2.      Develop a theme statement (initial setting, protagonist, protagonist’s helper or antagonist, action statement)
a.       Research as required
b.      Develop the initial setting
c.       Develop the characters
d.      Identify the telic flaw (internal and external)
3.      Write the initial scene (identify the output: implied setting, implied characters, implied action movement)
4.      Write the next scene(s) to the climax (rising action)
5.      Write the climax scene
6.      Write the falling action scene(s)
7.      Write the dénouement scene
I finished writing my 28th novel, working title, School, potential title Deirdre: Enchantment and the School.  The theme statement is: Sorcha, the abandoned child of an Unseelie and a human, secretly attends Wycombe Abbey girls’ school where she meets the problem child Deirdre and is redeemed.  
Here is the cover proposal for Deirdre: Enchantment and the School
Cover Proposal

The most important scene in any novel is the initial scene, but eventually, you have to move to the rising action. I continued writing my 29th novel, working title Red Sonja.  I finished my 28th novel, working title School.  If you noticed, I started on number 28, but finished number 29 (in the starting sequence—it’s actually higher than that).  I adjusted the numbering.  I do keep everything clear in my records.  I’m just finishing number 30, working title Detective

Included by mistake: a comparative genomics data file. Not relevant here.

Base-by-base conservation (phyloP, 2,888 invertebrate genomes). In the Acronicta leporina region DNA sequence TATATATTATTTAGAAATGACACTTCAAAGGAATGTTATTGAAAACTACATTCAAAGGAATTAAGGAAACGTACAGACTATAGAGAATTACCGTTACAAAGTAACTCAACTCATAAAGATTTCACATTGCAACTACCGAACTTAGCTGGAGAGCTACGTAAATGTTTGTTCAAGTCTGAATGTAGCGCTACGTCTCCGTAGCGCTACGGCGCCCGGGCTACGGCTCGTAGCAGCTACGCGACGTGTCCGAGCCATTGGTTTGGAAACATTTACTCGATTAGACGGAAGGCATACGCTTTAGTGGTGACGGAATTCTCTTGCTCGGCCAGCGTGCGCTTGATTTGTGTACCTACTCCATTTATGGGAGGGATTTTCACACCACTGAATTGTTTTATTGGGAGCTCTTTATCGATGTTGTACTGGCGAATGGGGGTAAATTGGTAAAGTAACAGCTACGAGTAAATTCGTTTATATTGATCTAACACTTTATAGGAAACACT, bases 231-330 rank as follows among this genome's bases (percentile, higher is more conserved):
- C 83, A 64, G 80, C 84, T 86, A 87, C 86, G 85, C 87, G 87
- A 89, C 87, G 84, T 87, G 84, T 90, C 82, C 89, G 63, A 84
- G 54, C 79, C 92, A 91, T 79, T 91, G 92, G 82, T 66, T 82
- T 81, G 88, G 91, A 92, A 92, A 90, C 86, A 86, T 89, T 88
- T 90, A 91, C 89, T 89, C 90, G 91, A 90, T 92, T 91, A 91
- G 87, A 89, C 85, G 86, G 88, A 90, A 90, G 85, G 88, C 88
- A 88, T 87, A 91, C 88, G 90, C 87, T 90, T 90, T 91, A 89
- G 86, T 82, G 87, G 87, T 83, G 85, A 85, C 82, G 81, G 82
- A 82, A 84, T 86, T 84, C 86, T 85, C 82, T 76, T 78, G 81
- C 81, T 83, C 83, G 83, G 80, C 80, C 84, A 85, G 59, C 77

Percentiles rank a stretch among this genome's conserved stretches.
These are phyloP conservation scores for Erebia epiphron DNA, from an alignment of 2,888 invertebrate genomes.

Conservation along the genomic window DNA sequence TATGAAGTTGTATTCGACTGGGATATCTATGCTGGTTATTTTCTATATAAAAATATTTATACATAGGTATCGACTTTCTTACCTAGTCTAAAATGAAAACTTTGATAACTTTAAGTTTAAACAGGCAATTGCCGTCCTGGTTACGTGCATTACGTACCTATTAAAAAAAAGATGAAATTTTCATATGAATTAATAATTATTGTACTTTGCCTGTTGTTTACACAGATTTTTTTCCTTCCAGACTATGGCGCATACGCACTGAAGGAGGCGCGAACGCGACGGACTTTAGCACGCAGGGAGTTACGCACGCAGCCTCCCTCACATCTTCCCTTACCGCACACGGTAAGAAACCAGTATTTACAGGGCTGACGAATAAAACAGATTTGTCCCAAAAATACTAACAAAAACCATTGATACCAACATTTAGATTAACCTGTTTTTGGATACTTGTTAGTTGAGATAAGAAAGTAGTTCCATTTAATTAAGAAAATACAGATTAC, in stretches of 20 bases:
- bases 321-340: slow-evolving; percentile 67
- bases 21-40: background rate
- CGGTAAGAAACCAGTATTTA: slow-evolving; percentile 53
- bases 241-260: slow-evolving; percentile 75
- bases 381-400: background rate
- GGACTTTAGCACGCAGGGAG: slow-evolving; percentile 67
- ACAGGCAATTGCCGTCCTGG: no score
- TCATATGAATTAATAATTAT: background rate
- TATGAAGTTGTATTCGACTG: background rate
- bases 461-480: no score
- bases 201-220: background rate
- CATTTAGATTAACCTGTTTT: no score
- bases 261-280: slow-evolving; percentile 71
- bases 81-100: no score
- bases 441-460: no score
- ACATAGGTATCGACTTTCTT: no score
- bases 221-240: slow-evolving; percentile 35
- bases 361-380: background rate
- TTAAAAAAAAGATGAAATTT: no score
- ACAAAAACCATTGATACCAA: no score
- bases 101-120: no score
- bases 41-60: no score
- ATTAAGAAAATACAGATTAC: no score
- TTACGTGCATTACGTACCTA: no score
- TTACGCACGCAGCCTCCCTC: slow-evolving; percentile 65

How to begin a novel.  Number one thought, we need an entertaining idea.  I usually encapsulate such an idea with a theme statement.  Since I’m writing a new novel, we need a new theme statement.  Here is an initial cut.

For novel 29:  Red Sonja, a Soviet spy, infiltrates the X-plane programs at Edwards AFB as a test pilot’s administrative clerk, learns about freedom, and is redeemed.